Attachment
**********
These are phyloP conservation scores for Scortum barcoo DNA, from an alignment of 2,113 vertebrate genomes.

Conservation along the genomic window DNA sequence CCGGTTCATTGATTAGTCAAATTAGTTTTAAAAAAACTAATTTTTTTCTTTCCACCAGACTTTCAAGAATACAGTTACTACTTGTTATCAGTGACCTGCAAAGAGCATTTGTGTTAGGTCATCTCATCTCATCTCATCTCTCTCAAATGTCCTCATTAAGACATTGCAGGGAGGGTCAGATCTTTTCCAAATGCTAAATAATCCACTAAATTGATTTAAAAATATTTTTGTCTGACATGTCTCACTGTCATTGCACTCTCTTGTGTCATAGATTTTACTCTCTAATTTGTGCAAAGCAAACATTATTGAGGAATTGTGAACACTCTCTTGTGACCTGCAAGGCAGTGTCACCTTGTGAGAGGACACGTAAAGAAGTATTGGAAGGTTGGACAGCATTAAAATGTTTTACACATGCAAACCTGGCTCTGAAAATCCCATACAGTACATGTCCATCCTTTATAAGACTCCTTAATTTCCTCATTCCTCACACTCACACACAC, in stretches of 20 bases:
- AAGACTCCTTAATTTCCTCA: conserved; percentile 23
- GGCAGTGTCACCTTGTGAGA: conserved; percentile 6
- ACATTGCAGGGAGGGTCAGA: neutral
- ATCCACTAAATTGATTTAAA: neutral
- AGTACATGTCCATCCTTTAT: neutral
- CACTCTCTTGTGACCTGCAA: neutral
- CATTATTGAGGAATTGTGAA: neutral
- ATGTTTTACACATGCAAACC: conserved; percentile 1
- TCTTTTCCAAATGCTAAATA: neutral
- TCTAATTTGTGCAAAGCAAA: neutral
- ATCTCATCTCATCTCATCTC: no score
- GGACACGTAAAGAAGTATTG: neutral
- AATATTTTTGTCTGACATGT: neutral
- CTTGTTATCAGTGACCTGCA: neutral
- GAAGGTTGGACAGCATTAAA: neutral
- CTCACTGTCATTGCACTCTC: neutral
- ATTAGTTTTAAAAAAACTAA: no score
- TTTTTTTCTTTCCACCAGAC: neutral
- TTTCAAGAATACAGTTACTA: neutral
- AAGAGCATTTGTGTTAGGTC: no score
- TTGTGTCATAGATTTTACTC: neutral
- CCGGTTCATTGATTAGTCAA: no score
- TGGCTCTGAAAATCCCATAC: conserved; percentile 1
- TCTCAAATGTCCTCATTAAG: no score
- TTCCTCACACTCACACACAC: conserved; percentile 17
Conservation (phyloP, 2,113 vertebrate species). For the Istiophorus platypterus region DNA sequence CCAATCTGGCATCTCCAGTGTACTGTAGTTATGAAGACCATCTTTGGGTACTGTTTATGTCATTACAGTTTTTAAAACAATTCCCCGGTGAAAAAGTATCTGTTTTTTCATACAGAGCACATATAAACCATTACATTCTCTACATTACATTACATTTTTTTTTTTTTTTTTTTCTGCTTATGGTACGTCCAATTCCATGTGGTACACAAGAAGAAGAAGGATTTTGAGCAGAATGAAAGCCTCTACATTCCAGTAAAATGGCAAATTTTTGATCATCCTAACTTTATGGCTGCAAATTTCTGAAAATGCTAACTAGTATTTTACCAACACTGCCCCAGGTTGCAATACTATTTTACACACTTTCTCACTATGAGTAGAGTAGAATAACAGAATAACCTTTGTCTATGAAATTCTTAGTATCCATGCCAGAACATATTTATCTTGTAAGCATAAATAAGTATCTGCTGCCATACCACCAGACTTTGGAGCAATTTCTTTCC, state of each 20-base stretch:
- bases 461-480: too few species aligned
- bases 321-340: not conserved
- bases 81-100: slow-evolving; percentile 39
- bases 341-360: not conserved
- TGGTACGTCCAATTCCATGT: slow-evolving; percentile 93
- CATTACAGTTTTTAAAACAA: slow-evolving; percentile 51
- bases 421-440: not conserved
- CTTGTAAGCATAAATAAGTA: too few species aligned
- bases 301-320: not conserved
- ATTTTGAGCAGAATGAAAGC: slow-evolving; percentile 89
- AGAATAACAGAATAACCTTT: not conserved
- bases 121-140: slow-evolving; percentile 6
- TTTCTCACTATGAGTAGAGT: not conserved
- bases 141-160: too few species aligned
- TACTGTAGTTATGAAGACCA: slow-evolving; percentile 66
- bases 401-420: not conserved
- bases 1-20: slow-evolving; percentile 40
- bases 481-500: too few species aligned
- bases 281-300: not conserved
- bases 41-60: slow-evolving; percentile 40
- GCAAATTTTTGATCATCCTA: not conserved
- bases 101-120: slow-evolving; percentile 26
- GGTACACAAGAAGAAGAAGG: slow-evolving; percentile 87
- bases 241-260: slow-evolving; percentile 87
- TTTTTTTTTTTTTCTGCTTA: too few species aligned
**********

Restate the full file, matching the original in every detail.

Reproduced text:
These are phyloP conservation scores for Scortum barcoo DNA, from an alignment of 2,113 vertebrate genomes.

Conservation along the genomic window DNA sequence CCGGTTCATTGATTAGTCAAATTAGTTTTAAAAAAACTAATTTTTTTCTTTCCACCAGACTTTCAAGAATACAGTTACTACTTGTTATCAGTGACCTGCAAAGAGCATTTGTGTTAGGTCATCTCATCTCATCTCATCTCTCTCAAATGTCCTCATTAAGACATTGCAGGGAGGGTCAGATCTTTTCCAAATGCTAAATAATCCACTAAATTGATTTAAAAATATTTTTGTCTGACATGTCTCACTGTCATTGCACTCTCTTGTGTCATAGATTTTACTCTCTAATTTGTGCAAAGCAAACATTATTGAGGAATTGTGAACACTCTCTTGTGACCTGCAAGGCAGTGTCACCTTGTGAGAGGACACGTAAAGAAGTATTGGAAGGTTGGACAGCATTAAAATGTTTTACACATGCAAACCTGGCTCTGAAAATCCCATACAGTACATGTCCATCCTTTATAAGACTCCTTAATTTCCTCATTCCTCACACTCACACACAC, in stretches of 20 bases:
- AAGACTCCTTAATTTCCTCA: conserved; percentile 23
- GGCAGTGTCACCTTGTGAGA: conserved; percentile 6
- ACATTGCAGGGAGGGTCAGA: neutral
- ATCCACTAAATTGATTTAAA: neutral
- AGTACATGTCCATCCTTTAT: neutral
- CACTCTCTTGTGACCTGCAA: neutral
- CATTATTGAGGAATTGTGAA: neutral
- ATGTTTTACACATGCAAACC: conserved; percentile 1
- TCTTTTCCAAATGCTAAATA: neutral
- TCTAATTTGTGCAAAGCAAA: neutral
- ATCTCATCTCATCTCATCTC: no score
- GGACACGTAAAGAAGTATTG: neutral
- AATATTTTTGTCTGACATGT: neutral
- CTTGTTATCAGTGACCTGCA: neutral
- GAAGGTTGGACAGCATTAAA: neutral
- CTCACTGTCATTGCACTCTC: neutral
- ATTAGTTTTAAAAAAACTAA: no score
- TTTTTTTCTTTCCACCAGAC: neutral
- TTTCAAGAATACAGTTACTA: neutral
- AAGAGCATTTGTGTTAGGTC: no score
- TTGTGTCATAGATTTTACTC: neutral
- CCGGTTCATTGATTAGTCAA: no score
- TGGCTCTGAAAATCCCATAC: conserved; percentile 1
- TCTCAAATGTCCTCATTAAG: no score
- TTCCTCACACTCACACACAC: conserved; percentile 17
Conservation (phyloP, 2,113 vertebrate species). For the Istiophorus platypterus region DNA sequence CCAATCTGGCATCTCCAGTGTACTGTAGTTATGAAGACCATCTTTGGGTACTGTTTATGTCATTACAGTTTTTAAAACAATTCCCCGGTGAAAAAGTATCTGTTTTTTCATACAGAGCACATATAAACCATTACATTCTCTACATTACATTACATTTTTTTTTTTTTTTTTTTCTGCTTATGGTACGTCCAATTCCATGTGGTACACAAGAAGAAGAAGGATTTTGAGCAGAATGAAAGCCTCTACATTCCAGTAAAATGGCAAATTTTTGATCATCCTAACTTTATGGCTGCAAATTTCTGAAAATGCTAACTAGTATTTTACCAACACTGCCCCAGGTTGCAATACTATTTTACACACTTTCTCACTATGAGTAGAGTAGAATAACAGAATAACCTTTGTCTATGAAATTCTTAGTATCCATGCCAGAACATATTTATCTTGTAAGCATAAATAAGTATCTGCTGCCATACCACCAGACTTTGGAGCAATTTCTTTCC, state of each 20-base stretch:
- bases 461-480: too few species aligned
- bases 321-340: not conserved
- bases 81-100: slow-evolving; percentile 39
- bases 341-360: not conserved
- TGGTACGTCCAATTCCATGT: slow-evolving; percentile 93
- CATTACAGTTTTTAAAACAA: slow-evolving; percentile 51
- bases 421-440: not conserved
- CTTGTAAGCATAAATAAGTA: too few species aligned
- bases 301-320: not conserved
- ATTTTGAGCAGAATGAAAGC: slow-evolving; percentile 89
- AGAATAACAGAATAACCTTT: not conserved
- bases 121-140: slow-evolving; percentile 6
- TTTCTCACTATGAGTAGAGT: not conserved
- bases 141-160: too few species aligned
- TACTGTAGTTATGAAGACCA: slow-evolving; percentile 66
- bases 401-420: not conserved
- bases 1-20: slow-evolving; percentile 40
- bases 481-500: too few species aligned
- bases 281-300: not conserved
- bases 41-60: slow-evolving; percentile 40
- GCAAATTTTTGATCATCCTA: not conserved
- bases 101-120: slow-evolving; percentile 26
- GGTACACAAGAAGAAGAAGG: slow-evolving; percentile 87
- bases 241-260: slow-evolving; percentile 87
- TTTTTTTTTTTTTCTGCTTA: too few species aligned